Leah Zullig

Overview:

Leah L. Zullig, PhD, MPH is a health services researcher, Associate Professor in the Duke Department of Population Health Sciences, investigator at the Durham Veterans Affairs Medical Center, and Adjunct Assistant Professor of Health Policy and Management at the University of North Carolina at Chapel Hill. Her research is supported by a VA HSR&D Career Development Award, focused on improving colorectal cancer survivors’ care quality through a self-management intervention bridging cancer surveillance and chronic disease management. Dr. Zullig’s overarching research interests address the reduction of healthcare disparities, improving cancer care delivery and quality, and promoting cancer survivorship and chronic disease self-management. She has authored over 90 peer-reviewed publications.

Dr. Zullig completed her BS in Health Promotion, her MPH in Public Health Administration, and her PhD in Health Policy.

Areas of expertise: Implementation Science, Health Measurement, Health Policy, Health Behavior, and Health Services Research

Positions:

Associate Professor in Population Health Sciences

Population Health Sciences
School of Medicine

Associate Professor in Medicine

Medicine, General Internal Medicine
School of Medicine

Member of the Duke Cancer Institute

Duke Cancer Institute
School of Medicine

Education:

Ph.D. 2013

University of North Carolina at Chapel Hill

Fellow

Washington University in St. Louis

Grants:

Dissemination and Implementation Science in Cardiovascular Outcomes (DISCO)

Administered By
Basic Science Departments
Awarded By
National Institutes of Health
Role
Mentor
Start Date
End Date

Dissemination and Implementation Science in Cardiovascular Outcomes (DISCO)

Administered By
Basic Science Departments
Awarded By
National Institutes of Health
Role
Mentor
Start Date
End Date

A Clinic-Based Behavioral Intervention to Reduce Cardiovascular Disease Risk in Persons Living with HIV

Administered By
Medicine, Infectious Diseases
Awarded By
National Institutes of Health
Role
Advisor
Start Date
End Date

PhRMA Editorial

Administered By
Population Health Sciences
Role
Investigator
Start Date
End Date

PROCESS

Administered By
Population Health Sciences
Role
Principal Investigator
Start Date
End Date

Publications:

Embracing Implementation Science: A Paradigm Shift for Nursing Research.

Authors
Zullig, LL; Deschodt, M; De Geest, S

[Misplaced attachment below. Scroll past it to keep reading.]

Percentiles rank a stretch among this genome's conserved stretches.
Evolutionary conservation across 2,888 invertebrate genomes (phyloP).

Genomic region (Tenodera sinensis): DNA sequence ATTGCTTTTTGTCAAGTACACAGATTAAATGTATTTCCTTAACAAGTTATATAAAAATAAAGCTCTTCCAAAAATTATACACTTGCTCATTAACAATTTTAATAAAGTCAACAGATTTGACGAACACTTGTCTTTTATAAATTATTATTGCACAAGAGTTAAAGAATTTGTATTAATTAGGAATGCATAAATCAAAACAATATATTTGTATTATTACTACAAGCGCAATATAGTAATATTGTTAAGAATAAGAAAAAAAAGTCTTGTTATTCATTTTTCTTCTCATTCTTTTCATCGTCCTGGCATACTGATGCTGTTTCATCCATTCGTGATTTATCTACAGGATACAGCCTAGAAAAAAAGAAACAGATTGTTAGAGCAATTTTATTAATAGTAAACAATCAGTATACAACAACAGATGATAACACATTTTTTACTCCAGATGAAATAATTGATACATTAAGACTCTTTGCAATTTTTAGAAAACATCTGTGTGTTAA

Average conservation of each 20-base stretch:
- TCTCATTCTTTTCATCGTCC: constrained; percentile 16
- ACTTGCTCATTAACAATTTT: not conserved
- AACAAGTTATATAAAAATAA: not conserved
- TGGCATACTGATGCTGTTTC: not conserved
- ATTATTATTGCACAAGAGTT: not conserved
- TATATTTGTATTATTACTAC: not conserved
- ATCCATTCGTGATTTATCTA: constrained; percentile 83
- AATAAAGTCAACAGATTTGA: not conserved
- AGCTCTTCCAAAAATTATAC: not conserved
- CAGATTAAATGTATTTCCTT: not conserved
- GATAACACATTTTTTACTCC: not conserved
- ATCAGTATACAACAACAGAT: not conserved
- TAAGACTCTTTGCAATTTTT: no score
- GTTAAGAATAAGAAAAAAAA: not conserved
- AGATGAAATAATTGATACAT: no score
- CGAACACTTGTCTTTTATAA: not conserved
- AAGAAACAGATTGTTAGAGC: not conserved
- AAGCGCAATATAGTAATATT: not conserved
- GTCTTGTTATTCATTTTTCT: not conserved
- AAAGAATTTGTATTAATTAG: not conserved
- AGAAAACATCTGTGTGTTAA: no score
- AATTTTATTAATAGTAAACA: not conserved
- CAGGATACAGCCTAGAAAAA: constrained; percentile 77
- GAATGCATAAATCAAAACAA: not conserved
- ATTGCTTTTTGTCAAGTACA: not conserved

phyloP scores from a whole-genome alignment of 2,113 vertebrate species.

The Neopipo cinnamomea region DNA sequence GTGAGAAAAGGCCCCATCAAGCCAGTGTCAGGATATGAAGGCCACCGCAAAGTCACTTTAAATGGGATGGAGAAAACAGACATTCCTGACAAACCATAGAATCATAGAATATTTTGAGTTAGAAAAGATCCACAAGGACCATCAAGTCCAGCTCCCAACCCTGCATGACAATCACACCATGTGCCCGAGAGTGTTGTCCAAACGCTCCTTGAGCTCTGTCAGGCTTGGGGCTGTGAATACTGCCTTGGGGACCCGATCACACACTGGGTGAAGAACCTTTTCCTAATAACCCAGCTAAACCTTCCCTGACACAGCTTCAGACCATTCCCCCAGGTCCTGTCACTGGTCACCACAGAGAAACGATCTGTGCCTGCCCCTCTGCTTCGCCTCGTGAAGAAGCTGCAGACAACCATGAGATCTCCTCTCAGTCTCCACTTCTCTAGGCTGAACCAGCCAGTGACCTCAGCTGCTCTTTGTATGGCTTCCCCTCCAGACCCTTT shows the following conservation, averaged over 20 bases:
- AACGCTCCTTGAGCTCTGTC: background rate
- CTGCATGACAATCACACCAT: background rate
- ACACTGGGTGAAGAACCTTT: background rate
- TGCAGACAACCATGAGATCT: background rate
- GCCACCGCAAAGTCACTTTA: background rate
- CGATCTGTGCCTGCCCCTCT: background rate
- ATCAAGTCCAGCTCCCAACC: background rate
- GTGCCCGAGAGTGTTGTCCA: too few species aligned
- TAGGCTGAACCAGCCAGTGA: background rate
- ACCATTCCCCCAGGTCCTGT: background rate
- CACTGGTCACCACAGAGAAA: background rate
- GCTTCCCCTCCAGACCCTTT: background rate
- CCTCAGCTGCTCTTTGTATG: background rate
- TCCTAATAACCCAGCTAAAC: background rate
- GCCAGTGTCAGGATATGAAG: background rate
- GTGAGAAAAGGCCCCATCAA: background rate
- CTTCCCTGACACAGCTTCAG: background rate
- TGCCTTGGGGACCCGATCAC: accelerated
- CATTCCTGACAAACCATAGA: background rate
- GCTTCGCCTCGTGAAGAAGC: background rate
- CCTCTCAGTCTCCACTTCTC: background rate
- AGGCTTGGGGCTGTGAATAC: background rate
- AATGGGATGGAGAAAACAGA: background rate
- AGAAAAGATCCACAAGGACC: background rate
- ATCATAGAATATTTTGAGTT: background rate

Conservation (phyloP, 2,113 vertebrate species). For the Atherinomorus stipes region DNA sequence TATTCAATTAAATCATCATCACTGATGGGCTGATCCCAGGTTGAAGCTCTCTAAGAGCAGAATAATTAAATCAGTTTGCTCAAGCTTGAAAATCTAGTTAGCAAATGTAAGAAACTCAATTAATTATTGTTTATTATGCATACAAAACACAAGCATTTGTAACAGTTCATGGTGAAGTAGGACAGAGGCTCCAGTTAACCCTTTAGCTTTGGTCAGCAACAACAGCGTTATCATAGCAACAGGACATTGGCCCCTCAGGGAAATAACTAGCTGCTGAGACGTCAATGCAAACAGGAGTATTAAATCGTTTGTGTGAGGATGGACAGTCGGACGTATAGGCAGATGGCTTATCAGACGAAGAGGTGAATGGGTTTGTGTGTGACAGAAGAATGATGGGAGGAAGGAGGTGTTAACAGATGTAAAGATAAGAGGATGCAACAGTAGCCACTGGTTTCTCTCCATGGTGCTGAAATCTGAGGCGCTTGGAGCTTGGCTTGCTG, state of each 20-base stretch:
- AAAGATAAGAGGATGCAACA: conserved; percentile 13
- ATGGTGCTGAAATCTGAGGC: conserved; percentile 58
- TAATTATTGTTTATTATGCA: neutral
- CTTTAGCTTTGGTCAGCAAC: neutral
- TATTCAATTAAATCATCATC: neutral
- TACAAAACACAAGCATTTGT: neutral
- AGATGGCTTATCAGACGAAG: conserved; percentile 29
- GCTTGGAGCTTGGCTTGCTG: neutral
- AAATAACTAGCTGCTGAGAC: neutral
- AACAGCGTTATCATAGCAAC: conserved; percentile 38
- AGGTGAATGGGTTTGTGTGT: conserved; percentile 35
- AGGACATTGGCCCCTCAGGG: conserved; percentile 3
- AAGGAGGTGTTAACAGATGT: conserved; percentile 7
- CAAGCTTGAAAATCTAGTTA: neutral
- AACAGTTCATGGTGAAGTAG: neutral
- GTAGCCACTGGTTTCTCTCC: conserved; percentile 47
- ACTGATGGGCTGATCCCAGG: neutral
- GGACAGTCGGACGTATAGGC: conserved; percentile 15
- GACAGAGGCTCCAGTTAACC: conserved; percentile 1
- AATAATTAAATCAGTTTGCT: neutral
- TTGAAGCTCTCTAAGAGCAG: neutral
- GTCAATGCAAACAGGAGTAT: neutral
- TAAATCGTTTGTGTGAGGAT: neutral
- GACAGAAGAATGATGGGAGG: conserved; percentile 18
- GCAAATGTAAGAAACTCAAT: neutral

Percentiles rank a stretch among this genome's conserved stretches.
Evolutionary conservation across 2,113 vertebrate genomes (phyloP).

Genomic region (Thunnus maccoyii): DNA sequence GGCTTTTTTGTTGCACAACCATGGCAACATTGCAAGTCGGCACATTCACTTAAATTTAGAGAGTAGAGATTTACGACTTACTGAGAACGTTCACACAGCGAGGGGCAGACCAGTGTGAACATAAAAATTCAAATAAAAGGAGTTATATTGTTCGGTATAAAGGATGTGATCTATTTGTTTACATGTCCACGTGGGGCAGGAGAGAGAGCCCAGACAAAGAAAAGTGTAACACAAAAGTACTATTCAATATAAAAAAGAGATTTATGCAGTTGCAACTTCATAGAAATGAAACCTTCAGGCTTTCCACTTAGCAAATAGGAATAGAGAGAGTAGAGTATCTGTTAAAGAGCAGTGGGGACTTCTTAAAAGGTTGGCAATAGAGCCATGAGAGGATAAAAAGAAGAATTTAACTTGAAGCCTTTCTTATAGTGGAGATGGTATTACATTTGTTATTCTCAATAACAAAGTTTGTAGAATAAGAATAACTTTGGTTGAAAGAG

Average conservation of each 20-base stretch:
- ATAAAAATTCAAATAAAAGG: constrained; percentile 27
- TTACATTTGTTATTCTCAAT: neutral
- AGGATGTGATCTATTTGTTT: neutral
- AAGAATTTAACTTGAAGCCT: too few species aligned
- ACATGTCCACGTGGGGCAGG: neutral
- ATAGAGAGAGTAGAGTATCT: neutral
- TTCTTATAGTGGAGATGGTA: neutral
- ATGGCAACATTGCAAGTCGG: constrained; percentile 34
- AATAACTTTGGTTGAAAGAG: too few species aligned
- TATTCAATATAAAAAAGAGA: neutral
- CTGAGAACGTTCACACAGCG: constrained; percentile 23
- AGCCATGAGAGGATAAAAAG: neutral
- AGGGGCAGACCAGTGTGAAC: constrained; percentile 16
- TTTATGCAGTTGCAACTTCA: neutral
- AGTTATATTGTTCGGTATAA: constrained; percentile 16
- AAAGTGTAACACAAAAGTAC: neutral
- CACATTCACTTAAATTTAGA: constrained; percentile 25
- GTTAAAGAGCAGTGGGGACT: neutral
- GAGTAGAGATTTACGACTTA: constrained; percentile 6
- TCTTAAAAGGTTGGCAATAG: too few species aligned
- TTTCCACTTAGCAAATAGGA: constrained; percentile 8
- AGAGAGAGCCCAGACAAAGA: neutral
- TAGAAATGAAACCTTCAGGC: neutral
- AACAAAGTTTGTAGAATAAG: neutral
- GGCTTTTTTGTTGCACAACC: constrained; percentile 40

MLA Citation
Zullig, Leah L., et al. “Embracing Implementation Science: A Paradigm Shift for Nursing Research..” J Nurs Scholarsh, Dec. 2019. Pubmed, doi:10.1111/jnu.12507.
URI
https://scholars.duke.edu/individual/pub1423813
PMID
31811696
Source
pubmed
Published In
J Nurs Scholarsh
Published Date
DOI
10.1111/jnu.12507

Aging

MLA Citation
Zullig, L. L., et al. “Aging.” Handbook of Cancer Survivorship: Second Edition, 2018, pp. 91–109. Scopus, doi:10.1007/978-3-319-77432-9_6.
URI
https://scholars.duke.edu/individual/pub1421455
Source
scopus
Published Date
Start Page
91
End Page
109
DOI
10.1007/978-3-319-77432-9_6

Primary Care Providers' Acceptance of Pharmacists' Recommendations to Support Optimal Medication Management for Patients with Diabetic Kidney Disease.

BACKGROUND: Patients with diabetic kidney disease (DKD) often struggle with blood pressure control. In team-based models of care, pharmacists and primary care providers (PCPs) play important roles in supporting patients' blood pressure management. OBJECTIVE: To describe whether PCPs' acceptance of pharmacists' recommendations impacts systolic blood pressure (SBP) at 36 months. DESIGN: An observational analysis of a subset of participants randomized to the intervention arm of the Simultaneous risk factor control using Telehealth to slOw Progression of Diabetic Kidney Disease (STOP-DKD) study. PARTICIPANTS: STOP-DKD participants for whom (1) the pharmacist made at least one recommendation to the PCP; (2) there were available data regarding the PCP's corresponding action; and (3) there were SBP measurements at baseline and 36 months. INTERVENTION: Participants received monthly telephone calls with a pharmacist addressing health behaviors and medication management. Pharmacists made medication-related recommendations to PCPs. MAIN MEASURES: We fit an unadjusted generalized linear mixed model to assess the association between the number of pharmacists' recommendations for DKD and blood pressure management and PCPs' acceptance of such recommendations. We used a linear regression model to evaluate the association between PCP acceptance and SBP at 36 months, adjusted for baseline SBP. KEY RESULTS: Pharmacists made 176 treatment recommendations (among 59 participants), of which 107 (61%) were accepted by PCPs. SBP significantly declined by an average of 10.5 mmHg (p < 0.01) among 47 of 59 participants who had valid measurements at baseline and 36 months. There was a significant association between the number of pharmacist recommendations and the odds of PCP acceptance (OR 1.19; 95%CI 1.00, 1.42; p < 0.05), but no association between the number of accepted recommendations and SBP. CONCLUSIONS: Pharmacists provided actionable medication-related recommendations. We identified a significant decline in SBP at 36 months, but this reduction was not associated with recommendation acceptance. TRIAL REGISTRATION: NCT01829256.
Authors
Zullig, LL; Jazowski, SA; Davenport, CA; Diamantidis, CJ; Oakes, MM; Patel, S; Moaddeb, J; Bosworth, HB
MLA Citation
Zullig, Leah L., et al. “Primary Care Providers' Acceptance of Pharmacists' Recommendations to Support Optimal Medication Management for Patients with Diabetic Kidney Disease..” J Gen Intern Med, Oct. 2019. Pubmed, doi:10.1007/s11606-019-05403-x.